I received the results of my second ICP analysis yesterday. Cobalt and Aluminium are still elevated but there is a little less than before so maybe the TMC eco rock has stopped leeching or is a least leeching less now, time will tell. The nutrient levels are still low despite my feeding a ton of food and dosing extra nitrate. I have been seeing a little bit of green cyano on the rocks and the sand is looking a bit greener too. I'm still debating whether I should do anything about it or just wait and see. I'll probably just wait and see. Oh and I have been plucking out tiny bits of Ulva from the sand (mainly) whenever I see them, grrr! I'm resigned to have to keep doing this from now on.
The sun coral has christened the new rock, the first baby is coming along nicely.
The baby Trochus snails are doing really well. I've been moving any that I find in the sump over to the refugium. The refugium needs cleaning and they are better off in there, I want to avoid the scenario where they get crushed by an impeller or jam up my X-filter. I have discovered some in the DT too which I'm surprised about, I thought that they would all have been wrasse food but I guess they are able to hide well enough to avoid such a fate. They do blend in with the rockwork extremely well.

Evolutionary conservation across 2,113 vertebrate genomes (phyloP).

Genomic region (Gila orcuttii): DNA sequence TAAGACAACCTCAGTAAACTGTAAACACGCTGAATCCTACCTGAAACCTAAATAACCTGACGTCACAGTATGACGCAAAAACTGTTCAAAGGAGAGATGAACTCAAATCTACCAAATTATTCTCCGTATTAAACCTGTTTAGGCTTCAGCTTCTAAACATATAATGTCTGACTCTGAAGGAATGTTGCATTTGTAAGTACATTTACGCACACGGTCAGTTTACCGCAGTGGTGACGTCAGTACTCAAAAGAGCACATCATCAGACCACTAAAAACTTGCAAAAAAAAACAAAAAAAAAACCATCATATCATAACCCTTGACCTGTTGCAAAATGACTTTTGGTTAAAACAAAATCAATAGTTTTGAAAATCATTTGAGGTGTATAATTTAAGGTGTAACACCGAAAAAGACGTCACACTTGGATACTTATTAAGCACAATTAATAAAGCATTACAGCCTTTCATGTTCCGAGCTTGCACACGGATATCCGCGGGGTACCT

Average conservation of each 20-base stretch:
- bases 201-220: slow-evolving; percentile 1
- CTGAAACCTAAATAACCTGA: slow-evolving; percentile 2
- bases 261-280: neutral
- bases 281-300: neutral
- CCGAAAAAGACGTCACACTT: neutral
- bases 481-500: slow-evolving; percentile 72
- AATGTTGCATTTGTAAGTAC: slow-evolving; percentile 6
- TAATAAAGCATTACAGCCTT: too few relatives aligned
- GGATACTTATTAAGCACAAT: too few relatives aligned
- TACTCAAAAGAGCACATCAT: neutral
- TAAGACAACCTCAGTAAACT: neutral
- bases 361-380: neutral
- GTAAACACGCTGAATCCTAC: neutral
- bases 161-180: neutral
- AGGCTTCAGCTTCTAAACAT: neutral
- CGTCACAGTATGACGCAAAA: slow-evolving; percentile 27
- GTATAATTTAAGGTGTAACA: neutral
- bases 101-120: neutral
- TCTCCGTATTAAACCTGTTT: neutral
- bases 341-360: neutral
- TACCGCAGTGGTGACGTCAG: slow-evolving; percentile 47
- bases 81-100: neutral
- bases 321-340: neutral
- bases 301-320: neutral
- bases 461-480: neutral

The Coco worm continues to do surprisingly well, it has extended its tube even more now. Kylie the Pink Streaked wrasse is keeping a beady eye on it for me.
I'm also pleased to report that the Menella gorgonian appears to be doing great now. It's finally decided to pop out another branch at the base, woo hoo! Unfortunately I can't get it to completely recover the sections that lost some flesh earlier on because hair algae has taken a hold. It's only possible to see the algae when the polyps are fully retracted but it does annoy me no end. When the algae grows long enough a hermit comes along and gives it a trim which I appreciate.
Unfortunately the Rei Yellow wrasse seems to have taken a bit of a disliking to Jessie the Rainford's goby, I have no idea as to why; a dominance thing maybe. There is no chasing or actual fighting but a fair amount of posturing goes on between the two. When they meet they both fully flare their fins and engage in some sort of a staring contest, Jessie may be the smaller fish but he stands his ground. Rei had better watch his step because if it comes to a choice he'll be the one to go. Catching him would be the issue...
A quick pic of Sunny the Sunburst Anthias.
One of the recently added Trochus snails has sprouted a lush growth of Ulva on his shell. From what I've read this algae seems to be doing the rounds at the moment and since I don't keep any big herbivorous fish, or indeed intend to, it could become a headache for me if/when it spreads. Also I've noticed the appearance of a few patches of what I believe to be green cyanobacteria on the rockwork. I'm hoping this doesn't get any worse. Lastly I discovered another tiny Aiptasia in the tank. . It was growing on the tube of my Coco worm, either it came in with the worm or it has settled onto the tube whilst it's been in my tank, I kind of hope it's the former and not the latter. Where there's one there's probably many more waiting to be discovered. Oh joy!